It is the holidays…crazy, right? Even if, as I have, you try to keep it small and easy, it is still nuts. That is when you need to be able to pull out a spread that requires no actual cooking but is a delight of flavors. This is one of my favorite combinations of flavors and textures…honey, cheeses, nuts, a nice chewy baguette, and fresh pears.
Honey is a delicacy. We may buy it at a modest price at the grocery store, but the more you know about how bees do their work, the more you will want to learn about your local honey producers. There is an elegance to honeymaking and beekeeping that is lost on a supermarket shelf. Consider that in its lifetime, one bee will make only 1/12 of a teaspoon of honey. And, in each trip to collect pollen or nectar, a bee will visit 50 to 100 flowers. And, a single bee can make up to 30 of these trips a day. These creatures are stunning. We speak of terroir with wine where a grape vine reflects the earth beneath it. Bees reflect all of the flowers and blooms in up to a 10 mile radius. And they concentrate that flora into the confines of a honeycomb.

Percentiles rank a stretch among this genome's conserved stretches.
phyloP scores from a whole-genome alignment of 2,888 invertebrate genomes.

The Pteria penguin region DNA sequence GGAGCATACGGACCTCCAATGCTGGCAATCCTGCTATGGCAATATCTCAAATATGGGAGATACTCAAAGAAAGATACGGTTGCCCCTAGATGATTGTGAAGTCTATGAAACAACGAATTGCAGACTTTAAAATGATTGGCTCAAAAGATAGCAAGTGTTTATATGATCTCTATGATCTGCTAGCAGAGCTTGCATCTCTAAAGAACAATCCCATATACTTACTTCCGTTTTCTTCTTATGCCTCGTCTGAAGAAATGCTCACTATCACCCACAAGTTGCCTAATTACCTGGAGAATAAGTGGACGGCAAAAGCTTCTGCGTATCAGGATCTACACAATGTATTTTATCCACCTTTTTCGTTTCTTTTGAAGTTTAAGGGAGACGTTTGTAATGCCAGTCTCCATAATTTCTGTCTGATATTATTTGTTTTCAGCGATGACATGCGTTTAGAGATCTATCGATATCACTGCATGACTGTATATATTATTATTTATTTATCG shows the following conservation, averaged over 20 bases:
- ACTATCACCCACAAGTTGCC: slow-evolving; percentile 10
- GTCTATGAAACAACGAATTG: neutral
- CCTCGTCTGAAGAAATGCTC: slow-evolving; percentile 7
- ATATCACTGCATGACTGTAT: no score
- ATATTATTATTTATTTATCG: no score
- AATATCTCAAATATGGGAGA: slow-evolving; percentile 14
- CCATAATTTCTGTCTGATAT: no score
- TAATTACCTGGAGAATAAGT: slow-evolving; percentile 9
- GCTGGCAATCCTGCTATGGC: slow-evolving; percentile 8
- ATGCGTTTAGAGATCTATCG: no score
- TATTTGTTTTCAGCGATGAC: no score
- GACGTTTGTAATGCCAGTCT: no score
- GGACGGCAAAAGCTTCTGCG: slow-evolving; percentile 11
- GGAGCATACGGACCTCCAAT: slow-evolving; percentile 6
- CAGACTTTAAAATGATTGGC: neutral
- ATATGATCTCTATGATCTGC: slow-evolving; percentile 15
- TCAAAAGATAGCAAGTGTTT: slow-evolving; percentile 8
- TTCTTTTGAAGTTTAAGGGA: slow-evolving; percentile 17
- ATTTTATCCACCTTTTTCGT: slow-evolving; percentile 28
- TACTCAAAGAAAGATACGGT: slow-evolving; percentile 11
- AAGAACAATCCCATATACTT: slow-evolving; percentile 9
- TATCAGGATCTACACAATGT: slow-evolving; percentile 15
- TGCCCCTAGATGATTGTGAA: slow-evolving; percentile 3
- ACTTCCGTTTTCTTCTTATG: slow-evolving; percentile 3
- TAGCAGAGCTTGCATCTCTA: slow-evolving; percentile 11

Now, a honeycomb, itself, is a wonder. Mathematicians and scientists the world over, and for millennia, have studied the simple yet profoundly perfect structure of a honeycomb. Six sided regular polygons (hexagons) possess incredible storage and structural efficiency. Only two other regular polygons (squares and triangles) nest like hexagons can, leaving no gaps in the structure. Yet hexagons are unparalleled in their capacity among these shapes. Bees consume honey and the sugars are transformed into wax in certain bees in certain stages of their life. Bees consume up to eight pounds of honey to produce one pound of wax. The wax is shaped by the bees into the honeycomb, which is the structure in which bees raise their young bees and store surplus honey. And all of this is in service of the queen who spends her life reproducing and carrying on the life of the hive.
The hive is a community of cooperative effort and incredibly hard work, all things considered. It is a self-organizing system and a beautiful symphony of activity that yields honey and wax that we have enjoyed for ages. Serving honey, and honeycomb, to your guests is truly a showing of nature’s most impressive feats, the magic of which scientists and organization theorists will continue to study and celebrate.